As I lie here trying to fall asleep, I decided to write a bit tonight... more for me than anyone else, or rather something for my children to read one day when they are older and reminiscing on my social media outlets... But if you happen to be interested, enjoy! I began piano lessons at the age of 6 years old. I did not start because I asked for lessons, but rather because my father was handed down a baby grand piano over a coin toss when I was that age. It was between him and a cousin and he won. I immediately was enrolled with lessons. While the family heirloom is no longer in the family (I moved away and at the time my parents needed to downsize we just could not afford to ship it to Florida) I am so grateful we earned that coin toss. It unfolded chapters that never would have come about without that coin toss. The first piano teacher I had was from Holland. She was a stickler and super strict on practice, and also had me run with her around our neighborhood a few times. (She was a marathon runner). Not only did she came to our home for my lessons but also came to some of my birthday parties. I will always remember her. My second piano teacher was a mother/teacher down the road when my original teacher had moved away. She was less strict, but perfect for what I needed during my early teenage years. It was also super helpful I could walk to her house. She later moved to the next town over and we had to begin driving to her again, which eventually led to a break. The third piano teacher I had passed this past year. He was also my intro to Music Theory and composition teacher in high school and is the one who 'trained me up' for auditions into college. He was a chorus director, piano teacher, and mentor in really getting me to understand and love music theory. ( His wife was also my first string instrument teacher when I was 10 years old and began viola, so I had already known the family. I drove to their house for lessons and paid for them with money I earned for working. ) My fourth piano teacher, passed a few years ago after battling a courageous fight with brain cancer. She was my college professor and pedagogy instructor. She challenged me in ways I didn't think I could, but also helped me see that I was never meant to be a "single instrument" person. She was probably the toughest on me - but respectfully so when you are working on obtaining a music degree. I have every and any piece of music and lesson book since I was 6. Included all the instruments I've learned. It is a piece of me I will always have though I have begun purging other music texts. After college, I never took another music lesson (yet - never say never and I've always wanted to learn the Saxophone). I've also only had the same weighted keyboard since moving away from NY 16 years ago and am so ready for a piano in my life again - but man life throws in so many wrenches along the way that just doesn't allow it to happen. The keyboard will continue to do for now, and the kids and I have started back up on lessons of their own. I've taught private piano lessons since I was 16 years old. As soon as I could drive, I began teaching. I've always been the one to travel to everyone's homes and teach within the walls where both children, and parents are most comfortable (well, usually - I have taught at a few music stores and studios as well). I taught in NY, I taught in NC, and I've taught in Florida. I've had a total of 17 private (piano) students through the years (not all at once as I always worked full time doing otherwise while doing lessons).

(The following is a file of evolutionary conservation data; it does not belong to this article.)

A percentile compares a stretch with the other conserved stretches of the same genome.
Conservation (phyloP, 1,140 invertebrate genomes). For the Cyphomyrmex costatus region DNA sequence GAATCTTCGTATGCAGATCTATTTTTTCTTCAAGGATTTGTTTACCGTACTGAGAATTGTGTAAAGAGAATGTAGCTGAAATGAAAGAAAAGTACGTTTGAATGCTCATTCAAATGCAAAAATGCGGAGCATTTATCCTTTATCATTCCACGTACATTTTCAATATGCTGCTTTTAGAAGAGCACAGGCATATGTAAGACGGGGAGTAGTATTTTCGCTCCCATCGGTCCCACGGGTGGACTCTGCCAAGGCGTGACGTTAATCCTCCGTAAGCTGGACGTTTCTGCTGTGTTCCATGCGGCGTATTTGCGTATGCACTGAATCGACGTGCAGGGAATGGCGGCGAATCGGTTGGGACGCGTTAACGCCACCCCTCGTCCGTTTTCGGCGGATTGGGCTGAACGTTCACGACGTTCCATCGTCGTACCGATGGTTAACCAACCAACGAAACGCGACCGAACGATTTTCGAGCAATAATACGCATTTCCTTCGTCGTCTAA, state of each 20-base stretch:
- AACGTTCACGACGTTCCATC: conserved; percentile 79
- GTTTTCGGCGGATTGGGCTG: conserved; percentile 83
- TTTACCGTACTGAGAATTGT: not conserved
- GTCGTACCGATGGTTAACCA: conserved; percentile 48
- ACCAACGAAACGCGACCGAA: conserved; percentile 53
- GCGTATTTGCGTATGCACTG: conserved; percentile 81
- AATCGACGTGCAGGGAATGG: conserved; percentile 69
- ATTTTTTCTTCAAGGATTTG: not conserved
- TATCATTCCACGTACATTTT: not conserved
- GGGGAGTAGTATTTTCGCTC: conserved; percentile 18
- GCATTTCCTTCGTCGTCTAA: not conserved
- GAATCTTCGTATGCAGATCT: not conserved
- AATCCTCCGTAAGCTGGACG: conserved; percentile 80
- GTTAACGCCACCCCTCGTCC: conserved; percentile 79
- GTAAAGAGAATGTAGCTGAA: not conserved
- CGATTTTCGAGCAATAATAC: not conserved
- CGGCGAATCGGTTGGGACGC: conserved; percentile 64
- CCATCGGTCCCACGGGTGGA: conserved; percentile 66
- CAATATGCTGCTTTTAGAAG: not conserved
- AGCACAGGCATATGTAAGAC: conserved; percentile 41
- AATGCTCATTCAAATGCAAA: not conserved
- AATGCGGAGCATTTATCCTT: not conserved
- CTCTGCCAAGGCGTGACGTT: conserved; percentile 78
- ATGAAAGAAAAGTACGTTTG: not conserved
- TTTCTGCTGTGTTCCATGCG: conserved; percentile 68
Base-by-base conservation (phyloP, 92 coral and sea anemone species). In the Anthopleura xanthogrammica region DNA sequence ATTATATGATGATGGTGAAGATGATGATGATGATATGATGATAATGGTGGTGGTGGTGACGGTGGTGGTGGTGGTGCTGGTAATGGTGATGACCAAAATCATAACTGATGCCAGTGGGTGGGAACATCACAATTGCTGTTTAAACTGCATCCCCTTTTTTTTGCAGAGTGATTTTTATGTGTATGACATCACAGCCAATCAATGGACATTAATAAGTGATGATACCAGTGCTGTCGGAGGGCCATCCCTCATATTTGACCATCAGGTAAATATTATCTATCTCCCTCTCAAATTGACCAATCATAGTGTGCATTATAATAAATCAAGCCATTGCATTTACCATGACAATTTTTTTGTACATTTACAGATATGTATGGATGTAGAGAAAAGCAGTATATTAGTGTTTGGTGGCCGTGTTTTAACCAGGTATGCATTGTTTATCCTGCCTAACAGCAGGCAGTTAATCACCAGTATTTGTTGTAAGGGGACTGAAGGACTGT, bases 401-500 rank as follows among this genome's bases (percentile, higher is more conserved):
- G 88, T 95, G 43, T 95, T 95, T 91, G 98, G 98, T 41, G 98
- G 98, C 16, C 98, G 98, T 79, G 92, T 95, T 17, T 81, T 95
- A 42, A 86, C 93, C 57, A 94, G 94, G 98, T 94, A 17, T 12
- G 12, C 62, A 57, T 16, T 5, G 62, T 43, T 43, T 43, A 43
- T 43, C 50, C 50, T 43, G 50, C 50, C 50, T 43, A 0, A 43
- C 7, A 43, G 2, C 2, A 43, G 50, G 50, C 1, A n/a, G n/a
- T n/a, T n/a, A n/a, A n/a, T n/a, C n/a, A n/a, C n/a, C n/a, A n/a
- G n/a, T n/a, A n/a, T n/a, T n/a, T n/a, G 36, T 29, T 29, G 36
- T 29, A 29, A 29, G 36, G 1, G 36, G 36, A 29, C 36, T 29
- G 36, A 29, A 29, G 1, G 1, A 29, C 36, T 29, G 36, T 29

I stopped teaching my last piano students when I was put on bedrest to save Dexter from premature labor 8 years ago. I was confined to a couch or bed minus appointments for 12 weeks until he was born, and then was a NICU mom. Not only did I leave my career I was growing, but I left my side passion I've had since I was 16 behind because of a diagnosis of cerebral palsy, needs of physical and occupational therapy, and to become a stay at home mother. Nothing I ever planned on. I grieved that transition. I understand things will always happen as they may and I am grateful for my children so much - but that is still a part of this story. However as now 8 years have passed, I am so grateful for every blessing in disguise that has taken place continuing me onwards into my life's story, still unfolding everyday. Well in recent months, music has continued coming back to me. It has become a part of my social media management, and I have been approached as well for private lessons. Due to my own personal "lack of practice" I have not allowed myself to take on new students or private clients yet and sadly have turned down friends who've asked because of it. I've been working on growth and overcoming whatever is holding me back, and maybe my Grandmother was able to kick that for me when I was home in Buffalo over the holidays. Either way, we'll see. I do believe people can grow into new passions and outlets of creativity. I am enjoying my own journey of self discovery and trying new things right now as well. Writing, being a big one for me as of late. I often wonder if music has always been there as a way to process emotions prior to having the courage to write them down. Almost in a mysterious sort of way. I've always believed that if you get to know the types of music and songs a person enjoys and listens to, that you can get to know them more intimately. Almost like reading the words people write, but in code. The picture below was me playing a gorgeous Steinway ($150,000 pricetag) that Diana Krall (look her up if you haven't heard of her yet) played in Orlando in 2011 for a charity event. Way out of my price range for a lifetime and no possible place to have it, but was such a thrill for me. ♡ It was during a time when I was finding myself - much like I am currently doing again today... Much like I feel like we all, as humans, will do throughout our entire life and chapters on our journey. #ramblingsofLoren #memoirsformykids #writingformyself